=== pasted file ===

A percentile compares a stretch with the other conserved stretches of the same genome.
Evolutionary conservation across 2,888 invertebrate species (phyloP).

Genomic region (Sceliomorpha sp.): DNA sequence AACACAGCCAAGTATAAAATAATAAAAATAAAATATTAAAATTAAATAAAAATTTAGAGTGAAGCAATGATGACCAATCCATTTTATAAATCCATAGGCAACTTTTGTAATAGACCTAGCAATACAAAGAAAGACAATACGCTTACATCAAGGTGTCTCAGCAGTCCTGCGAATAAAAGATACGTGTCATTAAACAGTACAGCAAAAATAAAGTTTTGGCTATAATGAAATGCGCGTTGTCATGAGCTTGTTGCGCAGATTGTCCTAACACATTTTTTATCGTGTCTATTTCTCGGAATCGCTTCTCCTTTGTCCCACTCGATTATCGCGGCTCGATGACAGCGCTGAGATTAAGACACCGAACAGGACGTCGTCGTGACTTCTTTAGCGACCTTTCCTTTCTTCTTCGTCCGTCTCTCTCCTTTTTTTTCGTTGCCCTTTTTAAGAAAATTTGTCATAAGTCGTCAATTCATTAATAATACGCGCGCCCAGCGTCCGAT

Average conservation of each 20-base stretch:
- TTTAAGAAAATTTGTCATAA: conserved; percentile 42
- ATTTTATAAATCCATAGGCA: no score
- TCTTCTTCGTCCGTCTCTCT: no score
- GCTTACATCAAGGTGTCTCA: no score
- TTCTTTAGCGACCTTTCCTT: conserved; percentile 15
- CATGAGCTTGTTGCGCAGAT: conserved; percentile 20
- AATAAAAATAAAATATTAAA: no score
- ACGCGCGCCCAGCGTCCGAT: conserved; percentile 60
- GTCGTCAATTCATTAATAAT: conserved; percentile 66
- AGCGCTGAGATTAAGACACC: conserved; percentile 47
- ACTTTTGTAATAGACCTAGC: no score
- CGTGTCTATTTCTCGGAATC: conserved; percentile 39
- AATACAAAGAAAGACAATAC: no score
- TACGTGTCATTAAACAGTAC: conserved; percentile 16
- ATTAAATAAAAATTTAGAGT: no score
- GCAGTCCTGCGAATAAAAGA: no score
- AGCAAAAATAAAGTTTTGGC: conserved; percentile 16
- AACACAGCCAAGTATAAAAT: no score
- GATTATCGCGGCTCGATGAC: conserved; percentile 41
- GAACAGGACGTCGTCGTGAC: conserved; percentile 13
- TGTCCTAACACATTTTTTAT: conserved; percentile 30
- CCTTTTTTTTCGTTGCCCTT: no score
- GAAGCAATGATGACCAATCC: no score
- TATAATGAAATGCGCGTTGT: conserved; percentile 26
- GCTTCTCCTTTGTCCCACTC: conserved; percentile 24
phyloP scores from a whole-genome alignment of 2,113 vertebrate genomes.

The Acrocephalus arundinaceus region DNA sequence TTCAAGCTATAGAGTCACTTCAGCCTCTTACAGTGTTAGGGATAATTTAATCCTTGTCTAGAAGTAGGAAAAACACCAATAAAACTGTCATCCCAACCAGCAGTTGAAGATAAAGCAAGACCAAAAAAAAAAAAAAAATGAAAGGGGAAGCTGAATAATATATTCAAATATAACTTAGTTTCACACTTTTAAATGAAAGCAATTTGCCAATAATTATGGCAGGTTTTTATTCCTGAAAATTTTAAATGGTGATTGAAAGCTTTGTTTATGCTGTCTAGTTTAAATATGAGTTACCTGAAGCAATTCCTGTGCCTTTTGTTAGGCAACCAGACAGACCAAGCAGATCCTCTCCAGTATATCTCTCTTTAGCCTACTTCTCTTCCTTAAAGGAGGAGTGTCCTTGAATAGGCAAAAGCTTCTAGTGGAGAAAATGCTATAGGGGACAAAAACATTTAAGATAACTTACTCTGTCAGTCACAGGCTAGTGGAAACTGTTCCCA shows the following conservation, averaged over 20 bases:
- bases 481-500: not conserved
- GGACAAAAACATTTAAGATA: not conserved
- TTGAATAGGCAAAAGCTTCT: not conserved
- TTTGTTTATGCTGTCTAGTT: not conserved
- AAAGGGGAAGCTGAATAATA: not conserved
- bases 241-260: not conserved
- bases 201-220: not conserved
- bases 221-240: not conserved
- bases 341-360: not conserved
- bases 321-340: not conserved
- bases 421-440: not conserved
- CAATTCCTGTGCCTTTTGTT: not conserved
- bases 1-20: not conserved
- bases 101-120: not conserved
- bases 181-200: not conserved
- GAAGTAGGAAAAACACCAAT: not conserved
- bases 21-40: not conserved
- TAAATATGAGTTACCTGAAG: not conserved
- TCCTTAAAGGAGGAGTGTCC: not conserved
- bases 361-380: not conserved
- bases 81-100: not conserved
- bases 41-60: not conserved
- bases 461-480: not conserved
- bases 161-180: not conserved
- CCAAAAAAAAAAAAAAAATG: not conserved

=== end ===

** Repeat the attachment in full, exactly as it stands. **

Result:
A percentile compares a stretch with the other conserved stretches of the same genome.
Evolutionary conservation across 2,888 invertebrate species (phyloP).

Genomic region (Sceliomorpha sp.): DNA sequence AACACAGCCAAGTATAAAATAATAAAAATAAAATATTAAAATTAAATAAAAATTTAGAGTGAAGCAATGATGACCAATCCATTTTATAAATCCATAGGCAACTTTTGTAATAGACCTAGCAATACAAAGAAAGACAATACGCTTACATCAAGGTGTCTCAGCAGTCCTGCGAATAAAAGATACGTGTCATTAAACAGTACAGCAAAAATAAAGTTTTGGCTATAATGAAATGCGCGTTGTCATGAGCTTGTTGCGCAGATTGTCCTAACACATTTTTTATCGTGTCTATTTCTCGGAATCGCTTCTCCTTTGTCCCACTCGATTATCGCGGCTCGATGACAGCGCTGAGATTAAGACACCGAACAGGACGTCGTCGTGACTTCTTTAGCGACCTTTCCTTTCTTCTTCGTCCGTCTCTCTCCTTTTTTTTCGTTGCCCTTTTTAAGAAAATTTGTCATAAGTCGTCAATTCATTAATAATACGCGCGCCCAGCGTCCGAT

Average conservation of each 20-base stretch:
- TTTAAGAAAATTTGTCATAA: conserved; percentile 42
- ATTTTATAAATCCATAGGCA: no score
- TCTTCTTCGTCCGTCTCTCT: no score
- GCTTACATCAAGGTGTCTCA: no score
- TTCTTTAGCGACCTTTCCTT: conserved; percentile 15
- CATGAGCTTGTTGCGCAGAT: conserved; percentile 20
- AATAAAAATAAAATATTAAA: no score
- ACGCGCGCCCAGCGTCCGAT: conserved; percentile 60
- GTCGTCAATTCATTAATAAT: conserved; percentile 66
- AGCGCTGAGATTAAGACACC: conserved; percentile 47
- ACTTTTGTAATAGACCTAGC: no score
- CGTGTCTATTTCTCGGAATC: conserved; percentile 39
- AATACAAAGAAAGACAATAC: no score
- TACGTGTCATTAAACAGTAC: conserved; percentile 16
- ATTAAATAAAAATTTAGAGT: no score
- GCAGTCCTGCGAATAAAAGA: no score
- AGCAAAAATAAAGTTTTGGC: conserved; percentile 16
- AACACAGCCAAGTATAAAAT: no score
- GATTATCGCGGCTCGATGAC: conserved; percentile 41
- GAACAGGACGTCGTCGTGAC: conserved; percentile 13
- TGTCCTAACACATTTTTTAT: conserved; percentile 30
- CCTTTTTTTTCGTTGCCCTT: no score
- GAAGCAATGATGACCAATCC: no score
- TATAATGAAATGCGCGTTGT: conserved; percentile 26
- GCTTCTCCTTTGTCCCACTC: conserved; percentile 24
phyloP scores from a whole-genome alignment of 2,113 vertebrate genomes.

The Acrocephalus arundinaceus region DNA sequence TTCAAGCTATAGAGTCACTTCAGCCTCTTACAGTGTTAGGGATAATTTAATCCTTGTCTAGAAGTAGGAAAAACACCAATAAAACTGTCATCCCAACCAGCAGTTGAAGATAAAGCAAGACCAAAAAAAAAAAAAAAATGAAAGGGGAAGCTGAATAATATATTCAAATATAACTTAGTTTCACACTTTTAAATGAAAGCAATTTGCCAATAATTATGGCAGGTTTTTATTCCTGAAAATTTTAAATGGTGATTGAAAGCTTTGTTTATGCTGTCTAGTTTAAATATGAGTTACCTGAAGCAATTCCTGTGCCTTTTGTTAGGCAACCAGACAGACCAAGCAGATCCTCTCCAGTATATCTCTCTTTAGCCTACTTCTCTTCCTTAAAGGAGGAGTGTCCTTGAATAGGCAAAAGCTTCTAGTGGAGAAAATGCTATAGGGGACAAAAACATTTAAGATAACTTACTCTGTCAGTCACAGGCTAGTGGAAACTGTTCCCA shows the following conservation, averaged over 20 bases:
- bases 481-500: not conserved
- GGACAAAAACATTTAAGATA: not conserved
- TTGAATAGGCAAAAGCTTCT: not conserved
- TTTGTTTATGCTGTCTAGTT: not conserved
- AAAGGGGAAGCTGAATAATA: not conserved
- bases 241-260: not conserved
- bases 201-220: not conserved
- bases 221-240: not conserved
- bases 341-360: not conserved
- bases 321-340: not conserved
- bases 421-440: not conserved
- CAATTCCTGTGCCTTTTGTT: not conserved
- bases 1-20: not conserved
- bases 101-120: not conserved
- bases 181-200: not conserved
- GAAGTAGGAAAAACACCAAT: not conserved
- bases 21-40: not conserved
- TAAATATGAGTTACCTGAAG: not conserved
- TCCTTAAAGGAGGAGTGTCC: not conserved
- bases 361-380: not conserved
- bases 81-100: not conserved
- bases 41-60: not conserved
- bases 461-480: not conserved
- bases 161-180: not conserved
- CCAAAAAAAAAAAAAAAATG: not conserved